In order to have win-win situations between Japanese and American team which both sides are satisfied with their business agreement, American negotiators should focus not only on presenting their needs but also showing an understanding of their Japanese negotiation style by following negotiation process as a strategy. The American team will succeed in negotiation depending on how well their planning and preparation are. According to Figure.2, Deresky (2011) has divided the negotiation process into five stages which are preparation, relationship building, exchange of task-related information, persuasion and concession and agreement, respectively. American executive team also needs to concern Japanese culture because it is related in each negotiation stage. For the first step, American side must decide whether having outsource or their interpreter. As mentioned, Japanese executives will feel comfortable to have interpreter from the American team not the outsider. American negotiation team members are selected by position and gender which Japanese side prefer people who have a high status in the company and most are men. American side must indicate whom Japanese will be meeting, provide details on titles, positions, and responsibilities of attendees ahead of time (Katz, 2006). Rathi (2014) stated that Japanese’s pace of negotiation is slow. Relationship building, information gathering, negotiating and decision making take considerable time. While American negotiation style may take less time than Japanese because Speed matters and time is money. Building relationships is a second step which Japanese executives give importance. Before initiating business negotiation, it is significant to start creating a good relationship with the Japanese team by having small talk about families, hobbies and common interests. Moreover, the giving of gifts to the Japanese team for the first-time meeting helps build a good business relationship. The next negotiation stage is the exchange of task-related information. The American side has to take time to gather information and several details before bargaining because Japanese are very detail-oriented. American should not make exaggerated claims to impress Japanese representatives because they will investigate the claims before giving responses (ibid). This could ruin a trust that has been built. The fourth negotiation process is persuasion. According to Fisher and Ury (1981), the first step in bargaining is to identify interests involved in an issued area by using integrative bargaining or interest-based bargaining to create the win-win solution. This strategy mainly concentrates on developing mutual agreement based on the interests from both sides (Spangler, 2003). After interests are identified, both Japanese and American team need to work cooperatively to find what option is the best for both of them. Japanese negotiation style is often very formal while American negotiators are tough and aggressive. Therefore, American may avoid using aggressive tactics. On the other hand, the Japanese prefer the use of tactical questions which allow them to ask many questions due to their decision-making process for everyone in the team to be convinced. Besides, the Japanese usually use a non-verbal expression by using avoidance strategies which is the use of silence or wait and see.  Concessions and agreement are the last steps for the negotiation process. American negotiators should be aware of various concession and which concession strategy will be used in negotiation. Japanese approach for decision-making power is  decentralised which means that all relevant executives’ suggestions must be considered (Koldau, 1996). This might take more time to exchange information and persuasion. Therefore, the long length of Japanese decision making will make impatient American negotiator frustrated (ibid). The soft strategy is the granting of concessions which enhances trust and facilitates negotiations (Osgood, 1959). The reason why American need to use this strategy because the Japanese think that the goal of a signed contract is a shared agreement, not a victory. Even though a written contract is an agreement that both parties to sign, Japanese businesspeople are not accustomed to it and think that verbal contracts are still robust and if any circumstances change, they are always open to re-negotiation. Therefore, American negotiators should be aware of cross-cultural negotiation with the Japanese firm and follow the negotiation process to generate successful negotiating outcome.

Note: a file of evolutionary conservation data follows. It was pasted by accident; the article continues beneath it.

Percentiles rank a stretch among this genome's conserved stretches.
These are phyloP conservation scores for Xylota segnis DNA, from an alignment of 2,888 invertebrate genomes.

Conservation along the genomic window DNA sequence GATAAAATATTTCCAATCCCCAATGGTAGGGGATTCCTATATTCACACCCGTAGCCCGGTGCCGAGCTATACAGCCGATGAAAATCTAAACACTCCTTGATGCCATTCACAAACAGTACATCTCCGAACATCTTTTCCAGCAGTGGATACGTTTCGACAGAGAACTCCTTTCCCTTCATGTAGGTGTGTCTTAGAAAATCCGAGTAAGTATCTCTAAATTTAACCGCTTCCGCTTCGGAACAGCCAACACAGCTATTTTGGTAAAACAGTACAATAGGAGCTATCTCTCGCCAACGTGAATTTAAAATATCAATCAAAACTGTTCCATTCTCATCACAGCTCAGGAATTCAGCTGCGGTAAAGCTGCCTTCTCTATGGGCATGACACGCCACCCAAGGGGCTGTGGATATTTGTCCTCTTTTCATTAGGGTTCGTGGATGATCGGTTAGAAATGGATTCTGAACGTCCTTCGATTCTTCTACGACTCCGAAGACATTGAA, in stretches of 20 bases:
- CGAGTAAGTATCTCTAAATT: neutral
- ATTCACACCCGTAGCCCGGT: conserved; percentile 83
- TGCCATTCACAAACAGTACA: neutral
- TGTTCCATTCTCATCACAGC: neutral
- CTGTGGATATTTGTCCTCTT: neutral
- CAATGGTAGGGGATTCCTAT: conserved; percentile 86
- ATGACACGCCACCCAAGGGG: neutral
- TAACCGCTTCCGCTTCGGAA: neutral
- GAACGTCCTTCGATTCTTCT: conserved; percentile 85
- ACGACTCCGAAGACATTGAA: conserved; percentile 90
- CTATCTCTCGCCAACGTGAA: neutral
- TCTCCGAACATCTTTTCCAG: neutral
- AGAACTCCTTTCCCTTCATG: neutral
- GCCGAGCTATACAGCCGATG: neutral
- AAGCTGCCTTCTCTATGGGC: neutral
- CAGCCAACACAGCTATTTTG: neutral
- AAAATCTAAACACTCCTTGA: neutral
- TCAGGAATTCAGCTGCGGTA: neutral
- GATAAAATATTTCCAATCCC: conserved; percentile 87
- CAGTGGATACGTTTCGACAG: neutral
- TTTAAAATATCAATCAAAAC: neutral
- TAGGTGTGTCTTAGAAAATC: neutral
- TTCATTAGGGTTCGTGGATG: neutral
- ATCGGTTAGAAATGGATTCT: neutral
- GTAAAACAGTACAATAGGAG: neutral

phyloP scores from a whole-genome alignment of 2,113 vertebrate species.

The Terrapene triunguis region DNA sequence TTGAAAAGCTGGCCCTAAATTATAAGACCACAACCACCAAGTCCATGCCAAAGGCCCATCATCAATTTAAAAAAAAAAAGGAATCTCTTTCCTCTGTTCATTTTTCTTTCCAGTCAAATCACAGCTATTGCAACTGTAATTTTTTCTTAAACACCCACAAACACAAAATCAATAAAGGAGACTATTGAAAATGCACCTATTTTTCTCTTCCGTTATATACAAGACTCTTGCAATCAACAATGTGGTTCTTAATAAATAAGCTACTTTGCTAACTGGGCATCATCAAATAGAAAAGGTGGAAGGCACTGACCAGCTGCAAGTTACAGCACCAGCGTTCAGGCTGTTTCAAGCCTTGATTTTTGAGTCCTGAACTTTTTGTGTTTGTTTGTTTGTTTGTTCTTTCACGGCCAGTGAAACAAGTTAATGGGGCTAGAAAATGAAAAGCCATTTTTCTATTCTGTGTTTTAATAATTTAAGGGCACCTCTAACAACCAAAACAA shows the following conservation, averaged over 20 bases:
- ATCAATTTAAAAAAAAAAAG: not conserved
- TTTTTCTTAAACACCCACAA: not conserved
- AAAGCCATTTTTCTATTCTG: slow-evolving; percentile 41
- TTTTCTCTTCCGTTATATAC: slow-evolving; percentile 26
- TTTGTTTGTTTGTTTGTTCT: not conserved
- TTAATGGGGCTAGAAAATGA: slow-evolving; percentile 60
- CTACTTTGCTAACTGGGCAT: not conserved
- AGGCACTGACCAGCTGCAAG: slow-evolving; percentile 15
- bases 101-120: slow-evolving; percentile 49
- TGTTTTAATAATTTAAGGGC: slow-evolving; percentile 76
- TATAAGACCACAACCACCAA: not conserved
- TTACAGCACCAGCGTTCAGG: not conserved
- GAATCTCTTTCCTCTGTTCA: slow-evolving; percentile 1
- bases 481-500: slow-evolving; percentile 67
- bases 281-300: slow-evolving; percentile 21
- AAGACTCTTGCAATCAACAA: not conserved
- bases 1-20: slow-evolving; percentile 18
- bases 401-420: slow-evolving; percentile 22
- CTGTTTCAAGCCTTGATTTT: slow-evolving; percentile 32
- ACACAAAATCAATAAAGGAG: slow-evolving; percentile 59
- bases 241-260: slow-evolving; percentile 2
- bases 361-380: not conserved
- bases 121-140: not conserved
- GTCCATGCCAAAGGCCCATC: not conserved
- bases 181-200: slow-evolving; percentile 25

Figure 2. Negotiation process (Deresky, 2011, pp.164).


In order to succeed in negotiation with the Japanese executive team, the American negotiators must understand cultural differences, language and communication of Japanese company. If the American are well prepared and have deep understanding by using Hofstede’s theory and Hall’s framework as guidelines and negotiation process as the strategy, they will be able to overcome challenging process successfully and generate win-win negotiation.